MORGANTOWN, W.Va. — A Nov. 8 ruling from the West Virginia Supreme Court (WVSC) addressing the 2015 tax liability of WVU’s public/private partnerships has the Monongalia County Commission in the complicated position of determining how best to return an estimated $3 million, including interest, paid since 2015 by University Park at Evansdale and West Virginia Campus Housing.
In the public/private setup, the university owns land. That land is leased to a developer, who then pays for project construction before subleasing the improvements back to WVU for the purposes of running the student housing facilities.
In January 2015, County Assessor Mark Musick assessed the lease for University Park at Evansdale at more than $9 million. The developer objected, claiming it had no tax liability because WVU is not taxable as a state entity.
The assessment kicked off a nearly four-year legal scrum during which the case had multiple appearances before the Monongalia County Commission, sitting as the board of equalization and review, the Monongalia County Circuit Court and the WVSC.
In November, the unanimous WVSC ruling sided with the University Park, stating the proper valuation for the $90 million public/private enterprise is zero. The ruling also provided precedent for the subsequent tax years as well as legal challenges from West Virginia Campus Housing, resulting in the county opting against additional litigation.
However, because both University Park and the West Virginia Campus Housing properties were being assessed pending a legal outcome, property taxes were collected on each starting in 2015 and 2016, respectively.
Based on state code and advice from the county’s legal counsel, once the taxes were collected, they had to be distributed. The distributions included a number of taxing entities including the state, the county, the Monongalia County Board of Education (BOE), the BOE excess levy, the BOE bond levy, the City of Morgantown and, starting in 2016, excess levies tied to public transportation, volunteer fire departments, recreation and libraries.
The totals, according to calculations provided by the county, show University Park is owed $2,313,777.95, plus $168,803.87 in interest, while West Virginia Campus Housing is owed $490,327.88, plus $32,734.30 in interest. All told, an estimated $3,005,644.04 will be returned.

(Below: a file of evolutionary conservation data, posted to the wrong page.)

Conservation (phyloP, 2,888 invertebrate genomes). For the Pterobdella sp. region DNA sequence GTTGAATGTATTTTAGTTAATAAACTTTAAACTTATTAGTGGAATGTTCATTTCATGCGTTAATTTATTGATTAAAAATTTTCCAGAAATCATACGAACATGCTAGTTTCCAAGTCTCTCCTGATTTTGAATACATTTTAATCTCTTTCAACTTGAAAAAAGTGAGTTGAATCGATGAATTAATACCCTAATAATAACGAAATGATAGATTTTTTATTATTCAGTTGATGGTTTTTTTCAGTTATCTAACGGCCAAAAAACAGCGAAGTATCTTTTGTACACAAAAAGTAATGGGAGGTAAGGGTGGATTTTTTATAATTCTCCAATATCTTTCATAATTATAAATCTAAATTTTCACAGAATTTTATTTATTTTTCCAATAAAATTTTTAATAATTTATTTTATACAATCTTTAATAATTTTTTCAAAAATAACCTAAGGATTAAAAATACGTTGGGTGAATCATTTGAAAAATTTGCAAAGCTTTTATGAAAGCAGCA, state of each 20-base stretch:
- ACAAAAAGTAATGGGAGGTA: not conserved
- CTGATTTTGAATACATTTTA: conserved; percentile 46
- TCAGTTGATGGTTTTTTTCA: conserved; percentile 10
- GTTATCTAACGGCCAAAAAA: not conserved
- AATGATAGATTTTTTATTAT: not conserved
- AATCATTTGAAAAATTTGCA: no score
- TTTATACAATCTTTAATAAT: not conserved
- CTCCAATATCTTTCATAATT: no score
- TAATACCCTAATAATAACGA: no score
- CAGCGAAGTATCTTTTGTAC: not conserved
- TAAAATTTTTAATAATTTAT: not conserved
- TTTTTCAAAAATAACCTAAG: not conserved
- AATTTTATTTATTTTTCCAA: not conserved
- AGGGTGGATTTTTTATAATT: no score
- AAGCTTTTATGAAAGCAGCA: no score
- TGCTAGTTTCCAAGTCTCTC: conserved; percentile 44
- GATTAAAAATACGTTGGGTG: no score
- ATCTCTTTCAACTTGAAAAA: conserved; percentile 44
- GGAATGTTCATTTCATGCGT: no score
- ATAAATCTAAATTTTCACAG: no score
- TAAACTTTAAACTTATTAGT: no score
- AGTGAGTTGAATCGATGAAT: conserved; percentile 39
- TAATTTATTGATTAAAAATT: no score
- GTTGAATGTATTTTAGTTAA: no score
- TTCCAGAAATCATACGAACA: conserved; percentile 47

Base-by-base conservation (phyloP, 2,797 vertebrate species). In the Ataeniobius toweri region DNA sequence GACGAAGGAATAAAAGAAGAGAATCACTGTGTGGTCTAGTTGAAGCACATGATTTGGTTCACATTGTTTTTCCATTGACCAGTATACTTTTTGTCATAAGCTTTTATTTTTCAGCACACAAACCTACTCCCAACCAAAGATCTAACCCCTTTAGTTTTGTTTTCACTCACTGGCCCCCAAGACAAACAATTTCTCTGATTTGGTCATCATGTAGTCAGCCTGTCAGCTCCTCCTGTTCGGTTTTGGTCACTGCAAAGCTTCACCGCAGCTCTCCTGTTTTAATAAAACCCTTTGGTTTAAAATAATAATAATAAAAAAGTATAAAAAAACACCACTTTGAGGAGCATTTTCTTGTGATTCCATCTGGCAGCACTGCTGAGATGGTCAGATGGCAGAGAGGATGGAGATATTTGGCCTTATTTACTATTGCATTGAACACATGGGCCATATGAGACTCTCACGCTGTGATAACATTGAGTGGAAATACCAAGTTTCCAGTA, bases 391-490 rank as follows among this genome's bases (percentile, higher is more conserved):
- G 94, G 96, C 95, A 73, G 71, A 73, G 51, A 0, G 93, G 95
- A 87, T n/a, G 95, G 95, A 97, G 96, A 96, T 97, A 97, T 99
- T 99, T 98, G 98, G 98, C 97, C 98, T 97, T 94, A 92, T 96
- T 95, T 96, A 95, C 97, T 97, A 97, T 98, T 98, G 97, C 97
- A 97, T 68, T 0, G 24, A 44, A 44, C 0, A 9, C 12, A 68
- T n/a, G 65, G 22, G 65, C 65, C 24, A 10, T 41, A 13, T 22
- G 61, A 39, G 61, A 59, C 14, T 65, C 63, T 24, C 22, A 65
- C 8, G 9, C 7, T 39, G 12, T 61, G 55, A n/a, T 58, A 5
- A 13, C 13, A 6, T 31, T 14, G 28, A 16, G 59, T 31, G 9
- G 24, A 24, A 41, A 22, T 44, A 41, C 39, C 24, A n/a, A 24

The largest refunds will come from the BOE and the BOE excess levy, both likely to be north of $800,000, while the City of Morgantown and the county will both have to come up with more than $500,000.
All parties are awaiting court orders that will address each of the tax years, provide final numbers and clarify some of the unknowns, like what impact, if any, University Park’s inclusion in a TIF district has on the calculations.
“There are a few unknowns in the numbers and it has to do with University Park at Evansdale being in the TIF district. So that’s kind of putting us on hold,” Chief Tax Deputy Kelly Palmer explained. “I need verification whether that ticket actually paid into the TIF, because if it did, it’s a different distribution rate on the increment. So we’re still waiting on confirmation.”
Palmer was part of a recent county commission work session that also included BOE members Ron Lytle, Mike Kelly and Sara Anderson as well as Superintendent Eddie Campbell and BOE Treasurer Nicole Kemper. Sheriff Perry Palmer and Patrick Tenney of the county assessor’s office were also present.
Morgantown officials were invited to the session but did not attend.
While there are still details to be worked out, indications are that the entities with the largest sums at stake have the money on hand and are simply waiting on the final numbers.
“On behalf of the school system, our only real question at this point is what is going to be the amount due to be paid back to the commission? The previous superintendent and the board of education had the foresight entering into this situation to set that money aside. So the money is sitting there. It hasn’t been used in any capacity,” Campbell said.
Likewise, Commissioner Ed Hawkins said, the county also isolated funds that were dependent on a successful court ruling, noting “anticipating this as a possibility, we just parked it over here.”
Commission President Tom Bloom said he was told by Morgantown Mayor Bill Kawecki that the city is awaiting a number and plans to pull the funds from the city’s rainy day account.
A question that remains, however, is who will be left holding the bill for the interest.
When asked by Lytle, Bloom responded, “That’s a good question.”
The answer to which, Lytle suggested, shouldn’t be the county’s students.
“The state forced us into this position with you guys having to distribute those taxes — somebody forced us into this situation, and I don’t think the kids of Monongalia County should be the ones paying for that,” Lytle said.
Story by Ben Conley